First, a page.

The use of powerheads, explosives, chemicals or the discharge of firearms into the water to kill or harvest marine life is prohibited in state waters.
Spearing is defined as “the catching or taking of a fish by bowhunting, gigging, spearfishing, or any device used to capture a fish by piercing its body.” Spearing does not include the catching or taking of a fish by a hook with hook-and-line gear or by snagging (snatch hooking). Spearfishing is defined as “the catching or taking of a fish through the instrumentality of a hand or mechanically propelled, single or multi-pronged spear or lance, barbed or barbless, operated by a person swimming at or below the surface of the water.” The use of powerheads, bangsticks, and rebreathers remains prohibited. The following is a list of species which are prohibited for harvest by spearing. Any other species not listed which are managed by the Commission, and those not managed by the Commission are allowed to be harvested by spearing.
- Billfish (all species) • Spotted eagle ray • Sturgeon • Manta ray • Sharks • Bonefish • Tarpon • Goliath grouper • Snook • Blue crab • Nassau grouper • Spotted seatrout • Red drum • Weakfish • Stone crab • Florida Pompano • African pompano • Permit • Tripletail • Lobster• Families of ornamental reef fish (surgeonfish, trumpetfish, angelfish, butterflyfish, porcupinefish, cornetfish, squirrelfish, trunkfish, damselfish, parrotfish, pipefish, seahorse, puffers, triggerfish except gray and ocean)
You may NOT spearfish (excluding bowfishing and gigging):
- Spearfishing of marine and freshwater species in freshwater is prohibited. Possession of a spear gun in or on freshwater is also prohibited.
- Within 100 yards of a public swimming beach, any commercial or public fishing pier, or any part of a bridge from which public fishing is allowed.
- Within 100 feet of any part of a jetty that is above the surface of the sea—except for the last 500 yards of a jetty that extends more than 1,500 yards from the shoreline.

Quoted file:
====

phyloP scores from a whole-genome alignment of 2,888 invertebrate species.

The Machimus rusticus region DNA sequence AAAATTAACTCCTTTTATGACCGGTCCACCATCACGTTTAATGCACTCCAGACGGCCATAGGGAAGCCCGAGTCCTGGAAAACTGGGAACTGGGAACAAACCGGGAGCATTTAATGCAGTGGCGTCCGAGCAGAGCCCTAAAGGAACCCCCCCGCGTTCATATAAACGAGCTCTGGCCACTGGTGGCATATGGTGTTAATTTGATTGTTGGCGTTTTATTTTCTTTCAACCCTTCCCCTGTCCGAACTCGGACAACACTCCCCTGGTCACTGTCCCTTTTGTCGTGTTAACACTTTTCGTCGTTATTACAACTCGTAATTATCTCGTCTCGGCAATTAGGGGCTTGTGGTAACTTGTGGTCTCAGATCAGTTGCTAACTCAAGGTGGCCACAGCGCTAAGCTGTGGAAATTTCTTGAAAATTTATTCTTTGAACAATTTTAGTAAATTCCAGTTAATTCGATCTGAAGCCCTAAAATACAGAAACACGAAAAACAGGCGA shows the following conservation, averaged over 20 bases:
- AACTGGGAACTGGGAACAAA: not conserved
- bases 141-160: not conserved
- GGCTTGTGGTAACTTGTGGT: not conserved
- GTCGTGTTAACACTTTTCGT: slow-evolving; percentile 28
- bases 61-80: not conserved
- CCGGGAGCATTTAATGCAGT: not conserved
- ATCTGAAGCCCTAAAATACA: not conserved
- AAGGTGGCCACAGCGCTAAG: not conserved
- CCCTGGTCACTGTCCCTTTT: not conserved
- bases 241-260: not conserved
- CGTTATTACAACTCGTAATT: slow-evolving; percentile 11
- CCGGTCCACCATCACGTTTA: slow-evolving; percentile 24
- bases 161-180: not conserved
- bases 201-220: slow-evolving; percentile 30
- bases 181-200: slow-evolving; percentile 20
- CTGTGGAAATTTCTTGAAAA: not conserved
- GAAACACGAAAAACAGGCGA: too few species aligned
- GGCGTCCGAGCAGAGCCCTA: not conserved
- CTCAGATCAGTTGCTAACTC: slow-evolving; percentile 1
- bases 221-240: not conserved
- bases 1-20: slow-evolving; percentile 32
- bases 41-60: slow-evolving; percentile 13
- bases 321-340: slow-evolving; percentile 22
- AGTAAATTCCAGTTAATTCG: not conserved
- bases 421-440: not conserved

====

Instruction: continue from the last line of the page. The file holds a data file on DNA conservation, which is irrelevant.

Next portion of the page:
- In Monroe County from Long Key north to the Dade County line.
- For any fish for which spearing is expressly prohibited by law.
- In any body of water under the jurisdiction of the Department of Environmental Protection, Division of Recreation and Parks. (Possession of spearfishing equipment is prohibited in these areas, unless it is unloaded and properly stored.) Fishermen who catch and/or sell fish harvested by spearing are subject to the same rules and limitations that other anglers in the state are required to follow.
- In Monroe County there are additional regulations for spearfishing. For more information call 305-289-2320 or visit www.floridakeys.noaa.gov.
You may NOT spear, bowfish or gig:
- In Volusia County inland waters with the exception of flounder and sheepshead using a spear with three or fewer prongs.
Permit, Florida Pompano and African Pompano
- Permit and African Pompano: Hook and line only in state waters; hook and line or spearing only in federal waters.
- Florida Pompano: Hook and line, cast net and beach or haul seine only in state and federal waters.